DYFED-Powys Police goes live with new policing model; one focused on tackling the issues that have the greatest impact on people’s every-day lives. The issues that repeat themselves time after time and often cause the greatest harm to those who are most vulnerable.
The new structure sees the existing neighbourhood policing teams come together in bigger numbers, giving officers, communities and others responsible for maintaining community safety and spirit, a better chance of finding solutions that work in the long term.
T/Assistant Chief Constable Vicki Evans said,
“We can’t continue to fire-fight our way through our communities’ calls for support. Through informed community engagement and problem solving, the new neighbourhood structure will reduce the long-term demand for officers and deliver positive, sustainable outcomes for our communities.”
The new neighbourhood teams, made up of police officers and police community support officers (PCSOs) are being referred to as problem solving teams – trained to investigate why something happened, as opposed to only identifying how something happened.
By identifying the causes of issues, and understanding the impact of those issues, the aim is that interventions can be put in place to manage out repeat incidents or manage down escalations of issues which often lead to further harm.
T/ACC Evans continued,
“Good neighbourhood policing is at the very core of how we protect the public, prevent crime and meet the challenges of policing today. It’s the fundamental and constant part of our whole policing system.”
“We’re changing how we work and have made some brave decisions. Doing nothing and continuing as we are, isn’t an option. The model will be monitored closely and we’re open to feedback and further suggestions for improvement.”
Dyfed-Powys Police also hopes that working in this alternative way, which is in line with guidelines for best practice set out nationally for policing, will also reduce repeat calls from often frustrated members of the public.
The force is keen to state too that there is a clear role for communities within this new model – to problem solve effectively, officers rely on information from the public and in order to build whole pictures, the communities must work with us to share their concerns and tell us what they know.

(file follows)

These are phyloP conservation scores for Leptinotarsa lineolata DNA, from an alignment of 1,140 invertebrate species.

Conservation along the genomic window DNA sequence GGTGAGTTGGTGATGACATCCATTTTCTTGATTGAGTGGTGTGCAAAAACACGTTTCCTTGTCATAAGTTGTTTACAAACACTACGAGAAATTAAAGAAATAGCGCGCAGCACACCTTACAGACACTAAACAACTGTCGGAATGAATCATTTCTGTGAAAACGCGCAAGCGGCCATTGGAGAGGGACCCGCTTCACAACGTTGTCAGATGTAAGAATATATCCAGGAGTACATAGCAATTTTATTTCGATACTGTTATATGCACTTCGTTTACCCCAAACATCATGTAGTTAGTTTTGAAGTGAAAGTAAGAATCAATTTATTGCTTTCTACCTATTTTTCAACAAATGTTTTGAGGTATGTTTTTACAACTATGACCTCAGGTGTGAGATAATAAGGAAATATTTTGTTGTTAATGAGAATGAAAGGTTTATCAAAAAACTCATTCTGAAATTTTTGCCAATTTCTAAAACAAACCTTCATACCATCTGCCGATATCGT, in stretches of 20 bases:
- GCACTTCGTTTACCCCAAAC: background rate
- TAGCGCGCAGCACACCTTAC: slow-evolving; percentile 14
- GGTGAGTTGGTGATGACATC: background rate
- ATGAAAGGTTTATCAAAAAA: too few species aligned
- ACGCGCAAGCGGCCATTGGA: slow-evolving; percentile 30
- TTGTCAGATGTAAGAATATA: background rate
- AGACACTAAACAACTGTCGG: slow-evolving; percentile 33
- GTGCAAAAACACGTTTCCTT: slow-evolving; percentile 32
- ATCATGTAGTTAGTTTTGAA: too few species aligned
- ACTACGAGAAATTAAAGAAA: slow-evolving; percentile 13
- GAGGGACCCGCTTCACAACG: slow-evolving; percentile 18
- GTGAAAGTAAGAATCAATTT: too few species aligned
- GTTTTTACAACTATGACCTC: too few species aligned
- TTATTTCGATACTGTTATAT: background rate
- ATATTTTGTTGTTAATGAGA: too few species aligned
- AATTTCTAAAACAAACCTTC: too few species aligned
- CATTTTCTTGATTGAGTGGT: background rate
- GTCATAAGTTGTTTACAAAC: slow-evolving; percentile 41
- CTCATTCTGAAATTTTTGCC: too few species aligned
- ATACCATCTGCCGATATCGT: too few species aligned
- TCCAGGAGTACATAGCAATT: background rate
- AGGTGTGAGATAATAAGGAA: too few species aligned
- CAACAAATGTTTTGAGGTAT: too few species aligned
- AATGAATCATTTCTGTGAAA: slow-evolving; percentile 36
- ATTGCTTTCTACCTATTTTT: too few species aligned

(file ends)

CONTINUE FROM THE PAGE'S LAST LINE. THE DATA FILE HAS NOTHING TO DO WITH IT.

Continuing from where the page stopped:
Police & Crime Commissioner Dafydd Llywelyn said,
“I hope local communities will feel the benefit of these changes and I will be listening to feedback with interest as this change is rolled out.
“The Chief Constable assures me that all areas now have a neighbourhood policing presence, all supported by response teams, CID, roads policing units and other specialist resources. All team members have received enhanced training in problem solving, vulnerability and investigation and within each team, there are crime prevention advisors who are able to advise on designing out crime and support victims on target hardening.”
The restructure of teams means that all areas now have an neighbourhood policing presence, all supported by response teams, CID, roads policing units and other specialist resources available across the force.
All team members have received enhanced training in problem solving, vulnerability and investigation and within each team, there are tactical crime prevention advisors who are able to advise on designing out crime and support victims on target hardening.